Issue No. 04 - July/August (2011 vol. 8)
DOI Bookmark: http://doi.ieeecomputersociety.org/10.1109/TCBB.2010.91
Pietro Di Lena , University of Bologna, Bologna
Luciano Margara , University of Bologna, Bologna
Rita Casadio , University of Bologna, Bologna
Piero Fariselli , University of Bologna, Bologna
Marco Vassura , University of Bologna, Bologna
Correlated mutations in proteins are believed to occur in order to preserve the protein functional folding through evolution. Their values can be deduced from sequence and/or structural alignments and are indicative of residue contacts in the protein three-dimensional structure. A correlation among pairs of residues is routinely evaluated with the Pearson correlation coefficient and the MCLACHLAN similarity matrix. In literature, there is no justification for the adoption of the MCLACHLAN instead of other substitution matrices. In this paper, we approach the problem of computing the optimal similarity matrix for contact prediction with correlated mutations, i.e., the similarity matrix that maximizes the accuracy of contact prediction with correlated mutations. We describe an optimization procedure, based on the gradient descent method, for computing the optimal similarity matrix and perform an extensive number of experimental tests. Our tests show that there is a large number of optimal matrices that perform similarly to MCLACHLAN. We also obtain that the upper limit to the accuracy achievable in protein contact prediction is independent of the optimized similarity matrix. This suggests that the poor scoring of the correlated mutations approach may be due to the choice of the linear correlation function in evaluating correlated mutations.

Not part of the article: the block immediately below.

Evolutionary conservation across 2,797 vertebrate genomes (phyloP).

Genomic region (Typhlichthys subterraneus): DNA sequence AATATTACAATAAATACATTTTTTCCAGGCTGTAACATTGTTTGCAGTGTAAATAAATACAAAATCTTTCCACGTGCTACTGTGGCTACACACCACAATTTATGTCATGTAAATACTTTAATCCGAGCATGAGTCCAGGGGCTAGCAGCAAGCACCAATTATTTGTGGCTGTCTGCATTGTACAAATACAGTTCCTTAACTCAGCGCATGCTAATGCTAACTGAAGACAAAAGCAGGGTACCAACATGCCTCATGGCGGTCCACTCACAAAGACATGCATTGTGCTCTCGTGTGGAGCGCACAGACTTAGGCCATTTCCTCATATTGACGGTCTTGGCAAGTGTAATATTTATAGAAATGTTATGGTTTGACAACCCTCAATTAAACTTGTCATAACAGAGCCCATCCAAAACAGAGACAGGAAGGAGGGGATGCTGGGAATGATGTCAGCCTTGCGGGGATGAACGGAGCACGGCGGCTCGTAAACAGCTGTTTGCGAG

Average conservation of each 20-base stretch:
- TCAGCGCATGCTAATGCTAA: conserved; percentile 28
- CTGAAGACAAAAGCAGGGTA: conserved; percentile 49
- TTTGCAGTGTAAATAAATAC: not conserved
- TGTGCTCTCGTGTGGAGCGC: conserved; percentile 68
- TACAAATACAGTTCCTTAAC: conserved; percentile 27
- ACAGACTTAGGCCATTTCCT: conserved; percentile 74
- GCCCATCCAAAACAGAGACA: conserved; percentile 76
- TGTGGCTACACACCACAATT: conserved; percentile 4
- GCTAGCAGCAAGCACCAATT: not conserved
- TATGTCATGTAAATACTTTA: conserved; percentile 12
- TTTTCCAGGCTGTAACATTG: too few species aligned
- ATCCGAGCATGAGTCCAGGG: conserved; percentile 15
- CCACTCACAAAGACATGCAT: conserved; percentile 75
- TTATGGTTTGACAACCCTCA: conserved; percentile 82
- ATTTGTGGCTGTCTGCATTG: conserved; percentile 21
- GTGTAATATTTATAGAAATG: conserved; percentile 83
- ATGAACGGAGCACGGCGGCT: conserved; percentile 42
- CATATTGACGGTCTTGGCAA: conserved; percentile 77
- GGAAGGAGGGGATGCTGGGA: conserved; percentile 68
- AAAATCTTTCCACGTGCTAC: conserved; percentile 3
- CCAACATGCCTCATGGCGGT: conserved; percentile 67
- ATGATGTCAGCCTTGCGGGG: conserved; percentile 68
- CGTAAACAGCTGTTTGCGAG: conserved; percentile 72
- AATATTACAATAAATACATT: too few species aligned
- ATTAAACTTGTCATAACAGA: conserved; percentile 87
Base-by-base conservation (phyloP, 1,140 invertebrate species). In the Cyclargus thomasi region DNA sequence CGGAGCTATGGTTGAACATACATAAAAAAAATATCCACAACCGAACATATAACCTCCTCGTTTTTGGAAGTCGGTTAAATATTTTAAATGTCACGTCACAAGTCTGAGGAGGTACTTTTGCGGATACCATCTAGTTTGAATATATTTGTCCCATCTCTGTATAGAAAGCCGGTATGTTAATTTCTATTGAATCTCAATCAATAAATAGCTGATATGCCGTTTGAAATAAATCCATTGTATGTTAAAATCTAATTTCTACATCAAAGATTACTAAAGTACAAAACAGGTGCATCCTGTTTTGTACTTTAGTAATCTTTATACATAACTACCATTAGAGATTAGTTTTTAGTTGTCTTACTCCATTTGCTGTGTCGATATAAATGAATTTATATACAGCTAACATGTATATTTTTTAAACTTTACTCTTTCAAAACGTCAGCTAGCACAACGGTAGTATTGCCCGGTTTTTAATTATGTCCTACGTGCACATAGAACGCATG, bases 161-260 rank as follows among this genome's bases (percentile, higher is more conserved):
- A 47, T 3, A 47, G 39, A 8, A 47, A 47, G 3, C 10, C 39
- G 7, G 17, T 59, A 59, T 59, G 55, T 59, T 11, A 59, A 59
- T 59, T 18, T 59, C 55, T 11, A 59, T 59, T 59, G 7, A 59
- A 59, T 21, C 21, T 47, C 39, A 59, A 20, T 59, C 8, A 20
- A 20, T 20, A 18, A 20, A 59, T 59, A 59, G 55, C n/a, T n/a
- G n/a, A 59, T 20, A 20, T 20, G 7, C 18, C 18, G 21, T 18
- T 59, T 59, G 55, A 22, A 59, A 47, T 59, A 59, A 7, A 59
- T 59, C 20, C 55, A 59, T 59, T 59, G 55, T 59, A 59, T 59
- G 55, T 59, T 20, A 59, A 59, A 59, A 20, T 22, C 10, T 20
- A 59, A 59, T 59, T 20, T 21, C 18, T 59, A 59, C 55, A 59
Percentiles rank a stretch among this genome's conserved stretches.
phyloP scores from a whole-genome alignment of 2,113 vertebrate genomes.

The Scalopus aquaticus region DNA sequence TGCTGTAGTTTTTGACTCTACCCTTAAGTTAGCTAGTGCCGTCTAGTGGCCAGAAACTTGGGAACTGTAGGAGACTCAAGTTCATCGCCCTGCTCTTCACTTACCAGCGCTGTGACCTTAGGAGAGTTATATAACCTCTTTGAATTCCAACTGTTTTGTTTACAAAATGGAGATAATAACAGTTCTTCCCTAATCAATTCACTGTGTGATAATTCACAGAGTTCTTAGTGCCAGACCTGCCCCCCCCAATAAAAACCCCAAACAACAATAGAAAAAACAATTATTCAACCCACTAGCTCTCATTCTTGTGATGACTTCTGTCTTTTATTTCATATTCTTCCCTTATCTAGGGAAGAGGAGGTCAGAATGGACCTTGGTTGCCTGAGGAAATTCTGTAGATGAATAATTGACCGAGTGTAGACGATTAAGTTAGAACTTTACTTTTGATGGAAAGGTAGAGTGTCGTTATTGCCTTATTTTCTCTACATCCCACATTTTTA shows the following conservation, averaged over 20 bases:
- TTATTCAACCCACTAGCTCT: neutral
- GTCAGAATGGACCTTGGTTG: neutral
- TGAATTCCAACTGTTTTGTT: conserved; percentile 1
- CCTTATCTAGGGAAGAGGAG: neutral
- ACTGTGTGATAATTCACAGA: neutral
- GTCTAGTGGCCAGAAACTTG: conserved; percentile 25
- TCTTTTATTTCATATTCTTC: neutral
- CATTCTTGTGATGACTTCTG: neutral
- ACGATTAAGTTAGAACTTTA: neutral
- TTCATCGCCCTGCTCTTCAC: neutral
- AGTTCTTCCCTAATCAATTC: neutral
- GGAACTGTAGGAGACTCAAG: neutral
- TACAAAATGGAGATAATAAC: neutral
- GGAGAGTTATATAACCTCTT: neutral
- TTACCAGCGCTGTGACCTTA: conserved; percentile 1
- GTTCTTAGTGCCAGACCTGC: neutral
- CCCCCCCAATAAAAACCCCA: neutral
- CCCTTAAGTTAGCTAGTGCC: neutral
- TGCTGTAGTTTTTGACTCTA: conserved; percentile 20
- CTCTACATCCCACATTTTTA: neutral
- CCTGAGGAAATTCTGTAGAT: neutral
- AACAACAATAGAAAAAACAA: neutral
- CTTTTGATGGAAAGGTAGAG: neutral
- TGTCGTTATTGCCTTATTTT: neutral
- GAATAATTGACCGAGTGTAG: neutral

Protein contact prediction, correlated mutations, similarity matrix.
Pietro Di Lena, Luciano Margara, Rita Casadio, Piero Fariselli, Marco Vassura, "Is There an Optimal Substitution Matrix for Contact Prediction with Correlated Mutations?", IEEE/ACM Transactions on Computational Biology and Bioinformatics, vol. 8, no. , pp. 1017-1028, July/August 2011, doi:10.1109/TCBB.2010.91